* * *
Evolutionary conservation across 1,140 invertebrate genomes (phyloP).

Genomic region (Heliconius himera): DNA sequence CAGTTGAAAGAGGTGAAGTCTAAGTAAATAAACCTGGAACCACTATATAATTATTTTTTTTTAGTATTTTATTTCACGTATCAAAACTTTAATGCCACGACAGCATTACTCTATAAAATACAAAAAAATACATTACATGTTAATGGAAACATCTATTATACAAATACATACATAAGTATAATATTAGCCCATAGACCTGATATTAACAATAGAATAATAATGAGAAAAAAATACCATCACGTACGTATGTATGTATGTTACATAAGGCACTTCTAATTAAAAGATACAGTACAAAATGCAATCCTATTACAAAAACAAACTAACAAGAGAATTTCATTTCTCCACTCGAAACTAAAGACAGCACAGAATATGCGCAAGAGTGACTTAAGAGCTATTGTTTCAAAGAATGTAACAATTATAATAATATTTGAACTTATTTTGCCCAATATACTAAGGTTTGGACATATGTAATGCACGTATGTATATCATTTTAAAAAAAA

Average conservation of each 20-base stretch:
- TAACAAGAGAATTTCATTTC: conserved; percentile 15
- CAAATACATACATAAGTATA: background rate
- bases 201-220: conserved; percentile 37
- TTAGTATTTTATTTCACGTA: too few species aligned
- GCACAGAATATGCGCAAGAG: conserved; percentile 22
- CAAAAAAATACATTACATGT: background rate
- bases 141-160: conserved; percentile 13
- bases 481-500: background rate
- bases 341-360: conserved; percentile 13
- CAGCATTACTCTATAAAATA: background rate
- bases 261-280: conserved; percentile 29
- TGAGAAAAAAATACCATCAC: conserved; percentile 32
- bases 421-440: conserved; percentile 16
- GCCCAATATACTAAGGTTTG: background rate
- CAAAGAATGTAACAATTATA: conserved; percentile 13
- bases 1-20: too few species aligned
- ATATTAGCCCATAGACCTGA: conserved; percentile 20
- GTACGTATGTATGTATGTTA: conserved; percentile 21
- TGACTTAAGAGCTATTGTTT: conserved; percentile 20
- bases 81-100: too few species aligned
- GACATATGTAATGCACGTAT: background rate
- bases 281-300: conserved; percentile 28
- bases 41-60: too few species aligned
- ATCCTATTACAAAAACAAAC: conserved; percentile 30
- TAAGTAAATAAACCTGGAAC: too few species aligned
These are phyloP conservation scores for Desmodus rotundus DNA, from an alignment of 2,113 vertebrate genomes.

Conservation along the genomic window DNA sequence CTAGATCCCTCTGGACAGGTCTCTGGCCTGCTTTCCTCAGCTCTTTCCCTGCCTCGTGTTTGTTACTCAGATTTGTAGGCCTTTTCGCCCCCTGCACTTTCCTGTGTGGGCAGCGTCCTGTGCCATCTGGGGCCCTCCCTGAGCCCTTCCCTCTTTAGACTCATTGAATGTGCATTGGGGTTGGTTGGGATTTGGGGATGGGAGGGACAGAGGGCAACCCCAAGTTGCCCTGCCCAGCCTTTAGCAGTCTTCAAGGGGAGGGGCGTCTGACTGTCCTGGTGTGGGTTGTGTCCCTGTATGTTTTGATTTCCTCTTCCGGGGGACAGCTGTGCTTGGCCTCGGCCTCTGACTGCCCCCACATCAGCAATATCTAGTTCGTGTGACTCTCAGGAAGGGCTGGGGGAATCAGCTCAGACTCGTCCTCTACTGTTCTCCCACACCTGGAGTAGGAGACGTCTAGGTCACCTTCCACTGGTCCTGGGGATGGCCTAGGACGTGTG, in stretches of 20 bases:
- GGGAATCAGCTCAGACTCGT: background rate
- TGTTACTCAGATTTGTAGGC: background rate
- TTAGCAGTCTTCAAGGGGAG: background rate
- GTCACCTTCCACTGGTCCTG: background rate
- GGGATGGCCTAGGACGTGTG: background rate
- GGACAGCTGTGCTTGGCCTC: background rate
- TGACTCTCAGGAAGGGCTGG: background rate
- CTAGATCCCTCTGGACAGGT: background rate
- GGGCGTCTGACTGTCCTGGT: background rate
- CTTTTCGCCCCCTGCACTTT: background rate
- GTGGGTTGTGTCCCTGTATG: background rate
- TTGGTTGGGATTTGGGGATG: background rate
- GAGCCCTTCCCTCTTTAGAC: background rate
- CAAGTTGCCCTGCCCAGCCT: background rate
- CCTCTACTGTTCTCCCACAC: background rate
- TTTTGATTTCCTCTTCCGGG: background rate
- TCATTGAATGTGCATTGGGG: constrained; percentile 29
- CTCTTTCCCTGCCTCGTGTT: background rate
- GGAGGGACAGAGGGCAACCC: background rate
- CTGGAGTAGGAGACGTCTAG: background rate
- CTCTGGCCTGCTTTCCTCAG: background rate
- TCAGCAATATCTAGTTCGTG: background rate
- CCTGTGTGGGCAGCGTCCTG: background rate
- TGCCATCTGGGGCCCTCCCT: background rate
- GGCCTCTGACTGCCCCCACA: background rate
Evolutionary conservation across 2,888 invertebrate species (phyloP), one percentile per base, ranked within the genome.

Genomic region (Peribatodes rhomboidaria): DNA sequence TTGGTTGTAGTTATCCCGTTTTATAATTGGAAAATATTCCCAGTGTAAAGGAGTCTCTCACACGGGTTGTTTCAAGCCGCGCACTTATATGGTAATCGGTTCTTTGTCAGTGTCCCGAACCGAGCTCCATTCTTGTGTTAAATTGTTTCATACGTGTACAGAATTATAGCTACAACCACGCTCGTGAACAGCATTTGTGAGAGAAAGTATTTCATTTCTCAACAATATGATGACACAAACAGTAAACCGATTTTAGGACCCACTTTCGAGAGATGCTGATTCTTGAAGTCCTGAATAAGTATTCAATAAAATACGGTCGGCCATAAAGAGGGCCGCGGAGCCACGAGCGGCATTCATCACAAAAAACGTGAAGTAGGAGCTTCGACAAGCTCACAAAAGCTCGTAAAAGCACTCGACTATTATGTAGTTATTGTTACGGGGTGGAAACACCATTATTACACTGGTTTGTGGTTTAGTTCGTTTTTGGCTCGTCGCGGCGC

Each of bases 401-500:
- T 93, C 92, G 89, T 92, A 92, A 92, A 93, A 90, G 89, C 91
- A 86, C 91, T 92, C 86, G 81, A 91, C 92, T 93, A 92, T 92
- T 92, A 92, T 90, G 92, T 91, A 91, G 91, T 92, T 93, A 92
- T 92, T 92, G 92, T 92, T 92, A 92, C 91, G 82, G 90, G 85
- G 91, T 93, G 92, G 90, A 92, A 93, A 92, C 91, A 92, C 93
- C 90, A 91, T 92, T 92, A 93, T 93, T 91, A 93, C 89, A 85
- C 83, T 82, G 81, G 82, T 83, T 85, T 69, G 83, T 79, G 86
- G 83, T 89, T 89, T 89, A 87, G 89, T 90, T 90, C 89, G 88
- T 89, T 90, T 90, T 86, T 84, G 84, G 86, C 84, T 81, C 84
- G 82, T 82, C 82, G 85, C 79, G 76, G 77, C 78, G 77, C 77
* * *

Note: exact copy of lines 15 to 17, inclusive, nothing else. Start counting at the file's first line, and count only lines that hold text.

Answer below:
- TGAGAAAAAAATACCATCAC: conserved; percentile 32
- bases 421-440: conserved; percentile 16
- GCCCAATATACTAAGGTTTG: background rate